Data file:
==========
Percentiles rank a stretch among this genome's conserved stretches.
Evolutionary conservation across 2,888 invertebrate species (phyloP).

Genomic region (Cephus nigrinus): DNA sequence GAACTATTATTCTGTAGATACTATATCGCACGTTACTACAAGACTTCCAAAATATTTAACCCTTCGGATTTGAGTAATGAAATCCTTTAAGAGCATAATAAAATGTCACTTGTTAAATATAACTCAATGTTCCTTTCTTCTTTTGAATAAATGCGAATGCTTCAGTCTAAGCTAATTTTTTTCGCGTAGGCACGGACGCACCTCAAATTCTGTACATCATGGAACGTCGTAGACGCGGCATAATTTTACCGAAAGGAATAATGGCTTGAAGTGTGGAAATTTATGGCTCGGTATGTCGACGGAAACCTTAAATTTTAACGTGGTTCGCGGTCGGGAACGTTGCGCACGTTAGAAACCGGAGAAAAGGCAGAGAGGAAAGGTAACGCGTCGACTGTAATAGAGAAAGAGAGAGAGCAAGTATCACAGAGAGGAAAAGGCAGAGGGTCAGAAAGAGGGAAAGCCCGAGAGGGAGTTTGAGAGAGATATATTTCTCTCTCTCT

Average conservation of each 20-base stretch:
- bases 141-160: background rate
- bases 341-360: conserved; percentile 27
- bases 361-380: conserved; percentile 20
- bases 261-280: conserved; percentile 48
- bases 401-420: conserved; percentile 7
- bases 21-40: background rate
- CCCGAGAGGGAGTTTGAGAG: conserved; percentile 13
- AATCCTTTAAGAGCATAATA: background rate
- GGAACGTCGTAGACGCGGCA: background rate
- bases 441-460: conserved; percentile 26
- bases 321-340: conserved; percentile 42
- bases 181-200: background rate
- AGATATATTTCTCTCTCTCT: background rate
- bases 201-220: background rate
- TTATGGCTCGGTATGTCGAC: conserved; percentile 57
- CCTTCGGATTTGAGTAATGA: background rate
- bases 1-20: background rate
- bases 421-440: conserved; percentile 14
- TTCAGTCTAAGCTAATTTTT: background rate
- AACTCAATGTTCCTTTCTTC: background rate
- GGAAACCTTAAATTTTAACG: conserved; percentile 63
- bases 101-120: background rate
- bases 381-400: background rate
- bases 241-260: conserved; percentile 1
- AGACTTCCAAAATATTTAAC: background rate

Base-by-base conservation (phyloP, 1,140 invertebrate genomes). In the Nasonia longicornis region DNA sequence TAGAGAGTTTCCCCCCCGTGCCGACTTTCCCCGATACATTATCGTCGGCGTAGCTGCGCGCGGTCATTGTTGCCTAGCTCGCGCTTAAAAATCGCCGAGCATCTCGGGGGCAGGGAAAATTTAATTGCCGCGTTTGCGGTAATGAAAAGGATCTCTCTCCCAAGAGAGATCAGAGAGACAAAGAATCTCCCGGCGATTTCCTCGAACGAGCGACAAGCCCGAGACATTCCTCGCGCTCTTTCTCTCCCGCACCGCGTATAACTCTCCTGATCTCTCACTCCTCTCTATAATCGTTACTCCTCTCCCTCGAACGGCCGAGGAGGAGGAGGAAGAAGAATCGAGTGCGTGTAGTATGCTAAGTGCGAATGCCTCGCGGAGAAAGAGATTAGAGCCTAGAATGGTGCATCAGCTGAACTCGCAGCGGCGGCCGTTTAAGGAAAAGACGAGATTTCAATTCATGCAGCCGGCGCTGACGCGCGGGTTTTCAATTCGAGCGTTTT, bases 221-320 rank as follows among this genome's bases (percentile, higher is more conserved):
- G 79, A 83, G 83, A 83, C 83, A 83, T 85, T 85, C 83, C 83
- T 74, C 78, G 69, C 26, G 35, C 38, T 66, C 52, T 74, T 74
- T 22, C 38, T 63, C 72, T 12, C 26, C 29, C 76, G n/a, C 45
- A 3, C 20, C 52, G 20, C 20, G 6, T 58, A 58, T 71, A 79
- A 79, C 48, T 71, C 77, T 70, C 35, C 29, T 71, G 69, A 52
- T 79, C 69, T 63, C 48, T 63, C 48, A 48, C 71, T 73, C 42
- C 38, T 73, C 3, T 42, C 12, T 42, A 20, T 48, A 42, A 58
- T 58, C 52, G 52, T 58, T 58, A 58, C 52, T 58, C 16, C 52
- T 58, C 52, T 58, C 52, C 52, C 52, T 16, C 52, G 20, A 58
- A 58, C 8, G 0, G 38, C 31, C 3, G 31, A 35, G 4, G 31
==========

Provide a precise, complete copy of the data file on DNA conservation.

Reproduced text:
Percentiles rank a stretch among this genome's conserved stretches.
Evolutionary conservation across 2,888 invertebrate species (phyloP).

Genomic region (Cephus nigrinus): DNA sequence GAACTATTATTCTGTAGATACTATATCGCACGTTACTACAAGACTTCCAAAATATTTAACCCTTCGGATTTGAGTAATGAAATCCTTTAAGAGCATAATAAAATGTCACTTGTTAAATATAACTCAATGTTCCTTTCTTCTTTTGAATAAATGCGAATGCTTCAGTCTAAGCTAATTTTTTTCGCGTAGGCACGGACGCACCTCAAATTCTGTACATCATGGAACGTCGTAGACGCGGCATAATTTTACCGAAAGGAATAATGGCTTGAAGTGTGGAAATTTATGGCTCGGTATGTCGACGGAAACCTTAAATTTTAACGTGGTTCGCGGTCGGGAACGTTGCGCACGTTAGAAACCGGAGAAAAGGCAGAGAGGAAAGGTAACGCGTCGACTGTAATAGAGAAAGAGAGAGAGCAAGTATCACAGAGAGGAAAAGGCAGAGGGTCAGAAAGAGGGAAAGCCCGAGAGGGAGTTTGAGAGAGATATATTTCTCTCTCTCT

Average conservation of each 20-base stretch:
- bases 141-160: background rate
- bases 341-360: conserved; percentile 27
- bases 361-380: conserved; percentile 20
- bases 261-280: conserved; percentile 48
- bases 401-420: conserved; percentile 7
- bases 21-40: background rate
- CCCGAGAGGGAGTTTGAGAG: conserved; percentile 13
- AATCCTTTAAGAGCATAATA: background rate
- GGAACGTCGTAGACGCGGCA: background rate
- bases 441-460: conserved; percentile 26
- bases 321-340: conserved; percentile 42
- bases 181-200: background rate
- AGATATATTTCTCTCTCTCT: background rate
- bases 201-220: background rate
- TTATGGCTCGGTATGTCGAC: conserved; percentile 57
- CCTTCGGATTTGAGTAATGA: background rate
- bases 1-20: background rate
- bases 421-440: conserved; percentile 14
- TTCAGTCTAAGCTAATTTTT: background rate
- AACTCAATGTTCCTTTCTTC: background rate
- GGAAACCTTAAATTTTAACG: conserved; percentile 63
- bases 101-120: background rate
- bases 381-400: background rate
- bases 241-260: conserved; percentile 1
- AGACTTCCAAAATATTTAAC: background rate

Base-by-base conservation (phyloP, 1,140 invertebrate genomes). In the Nasonia longicornis region DNA sequence TAGAGAGTTTCCCCCCCGTGCCGACTTTCCCCGATACATTATCGTCGGCGTAGCTGCGCGCGGTCATTGTTGCCTAGCTCGCGCTTAAAAATCGCCGAGCATCTCGGGGGCAGGGAAAATTTAATTGCCGCGTTTGCGGTAATGAAAAGGATCTCTCTCCCAAGAGAGATCAGAGAGACAAAGAATCTCCCGGCGATTTCCTCGAACGAGCGACAAGCCCGAGACATTCCTCGCGCTCTTTCTCTCCCGCACCGCGTATAACTCTCCTGATCTCTCACTCCTCTCTATAATCGTTACTCCTCTCCCTCGAACGGCCGAGGAGGAGGAGGAAGAAGAATCGAGTGCGTGTAGTATGCTAAGTGCGAATGCCTCGCGGAGAAAGAGATTAGAGCCTAGAATGGTGCATCAGCTGAACTCGCAGCGGCGGCCGTTTAAGGAAAAGACGAGATTTCAATTCATGCAGCCGGCGCTGACGCGCGGGTTTTCAATTCGAGCGTTTT, bases 221-320 rank as follows among this genome's bases (percentile, higher is more conserved):
- G 79, A 83, G 83, A 83, C 83, A 83, T 85, T 85, C 83, C 83
- T 74, C 78, G 69, C 26, G 35, C 38, T 66, C 52, T 74, T 74
- T 22, C 38, T 63, C 72, T 12, C 26, C 29, C 76, G n/a, C 45
- A 3, C 20, C 52, G 20, C 20, G 6, T 58, A 58, T 71, A 79
- A 79, C 48, T 71, C 77, T 70, C 35, C 29, T 71, G 69, A 52
- T 79, C 69, T 63, C 48, T 63, C 48, A 48, C 71, T 73, C 42
- C 38, T 73, C 3, T 42, C 12, T 42, A 20, T 48, A 42, A 58
- T 58, C 52, G 52, T 58, T 58, A 58, C 52, T 58, C 16, C 52
- T 58, C 52, T 58, C 52, C 52, C 52, T 16, C 52, G 20, A 58
- A 58, C 8, G 0, G 38, C 31, C 3, G 31, A 35, G 4, G 31